There are legal and theological reasons why an English bishopric must be named after the see of a bishop which must be a city or town of significance (whether size, historic importance, or importance to a civic community). So it would be the Bishop of Leeds and the Diocese of Leeds. It might then informally - almost as a strapline - be known as "The Diocese of West Yorkshire and the Dales." I don't know why this needs to be put into legislation, but the principle is clear - a formal, legal name and an informal strapline. Some diocese do something similar - for instance, the Diocese of Chelmsford has as part of its logo "The Church of England in Essex and East London", to indicate its geographical scope.

Posted by Philip Hobday at Wednesday, 31 October 2012 at 4:14pm GMT

I think in general the proposal is sensible. There is a peculiarity in the case of West Yorkshire - the dioceses are of relatively recent creation; their see cities are geographically very close; there are three dioceses covering a single local authority area (so for instance more than one board of education dealing with one local education authority); and the current arrangements leave a single and signficant city - Leeds - without a clear and single episcopal figure to speak to and for it.

What does seem odd to me (and I'm not in the area so I may well be wrong) is basing the diocesan in Leeds. This means three cathedrals plus a pro-Cathedral (so quite a bit of duplication there), and that as well as diocesan and national responsibilities plus setting up the new diocese the bishop will be plunged into the complex business of relating to a large and growing urban area. I think it made more sense to have the diocesan in Wakefield and a new area bishop focussing just on Leeds.

I think there does not need to be a single model but a range of models - such as formal division into areas (e.g. London, Oxford); suffragans with specific geographical areas and a 'roving' diocesan (e.g. Norwich, Salisbury); a diocesan and suffragan(s) covering the whole geographical area (e.g Ely, Coventry). The point is that there are different models to suit different needs, and I don't think we need a "one-size-fits-all" approach but something which respects the organic and varied growth, terrain, and character of the different dioceses.

Posted by Philip Hobday at Wednesday, 31 October 2012 at 4:22pm GMT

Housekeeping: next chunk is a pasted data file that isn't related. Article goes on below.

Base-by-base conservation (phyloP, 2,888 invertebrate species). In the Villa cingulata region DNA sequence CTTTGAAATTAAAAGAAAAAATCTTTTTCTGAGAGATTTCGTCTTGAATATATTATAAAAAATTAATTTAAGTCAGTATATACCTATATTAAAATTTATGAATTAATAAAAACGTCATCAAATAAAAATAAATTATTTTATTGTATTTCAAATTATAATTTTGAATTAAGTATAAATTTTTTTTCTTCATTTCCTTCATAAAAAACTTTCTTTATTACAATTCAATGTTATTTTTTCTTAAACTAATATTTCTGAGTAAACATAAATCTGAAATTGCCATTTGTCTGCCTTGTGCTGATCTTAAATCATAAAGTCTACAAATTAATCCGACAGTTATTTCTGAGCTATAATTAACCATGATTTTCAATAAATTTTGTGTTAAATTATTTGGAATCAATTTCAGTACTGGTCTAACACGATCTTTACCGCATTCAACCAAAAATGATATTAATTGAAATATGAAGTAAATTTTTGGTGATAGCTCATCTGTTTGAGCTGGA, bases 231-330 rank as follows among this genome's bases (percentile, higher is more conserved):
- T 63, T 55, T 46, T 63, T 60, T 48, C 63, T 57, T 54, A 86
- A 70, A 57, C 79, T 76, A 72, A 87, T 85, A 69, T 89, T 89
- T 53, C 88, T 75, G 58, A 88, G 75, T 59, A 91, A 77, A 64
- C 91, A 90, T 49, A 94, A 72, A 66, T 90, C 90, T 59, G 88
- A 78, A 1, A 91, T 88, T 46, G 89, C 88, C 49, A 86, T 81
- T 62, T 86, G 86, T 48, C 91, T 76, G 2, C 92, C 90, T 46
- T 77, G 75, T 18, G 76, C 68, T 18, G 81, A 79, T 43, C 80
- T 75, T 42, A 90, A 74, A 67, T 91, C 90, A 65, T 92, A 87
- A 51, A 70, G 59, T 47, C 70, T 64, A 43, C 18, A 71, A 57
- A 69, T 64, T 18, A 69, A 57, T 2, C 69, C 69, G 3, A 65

Philip Hobday suggests that there can be a variety of models of episcopal government. I don't necessarily disagree. However, in all the cases enumerated the particular local form has been determined locally. The diocesan bishop, presumably with the advice and consent of his council and his synod have determined a form they believe to be locally appropriate. And they have generally been about increasing the closeness of diocesan bishops to their people, or making good use of suffragan bishops to cover a moderately large area.

In this case we see an external commission coming in and deciding what suits the local situation, and without any real ground rules about how we think episcopal government ought to work (e.g. the ideal of mon-episcopacy, and whether we think this is good or not).

Are we in practice setting a precedent for further wholesale but piecemeal reorganization of the diocesan structure of the CofE? As I said before, maybe that's a good thing and maybe not. But I do think it healthy to discuss the principle first. Which I don't think we have done so far.

Posted by Simon Kershaw at Wednesday, 31 October 2012 at 5:03pm GMT

This seems a fairly pointless plan, smacking a little of rearranging the deckchairs... There will be very nearly the same number of dignitaries as before, so why bother? Would it not have been better to have suppressed two or three of the Yorkshire dioceses? Ripon, the oldest of the three (1836) could have been retained in preference to the others (it is already Ripon and Leeds). And if Bradford and Wakefield are to go, then why not Sheffield? Or any other diocese (Portsmouth, Bristol, Blackburn, Guildford, etc.)? It would have been far better to have left all alone or else to have effected a more radical reform.

Posted by Froghole at Thursday, 1 November 2012 at 1:10am GMT

Gosh. That wouldn't be the sound of change hitting the CoE would it? I grew up around Leeds, occasionally visiting LPC; to think of it as `Leeds Minster' is quite a mental leap.

Still. Home rule for Yorkshire! ;)

Posted by Tim at Thursday, 1 November 2012 at 4:37pm GMT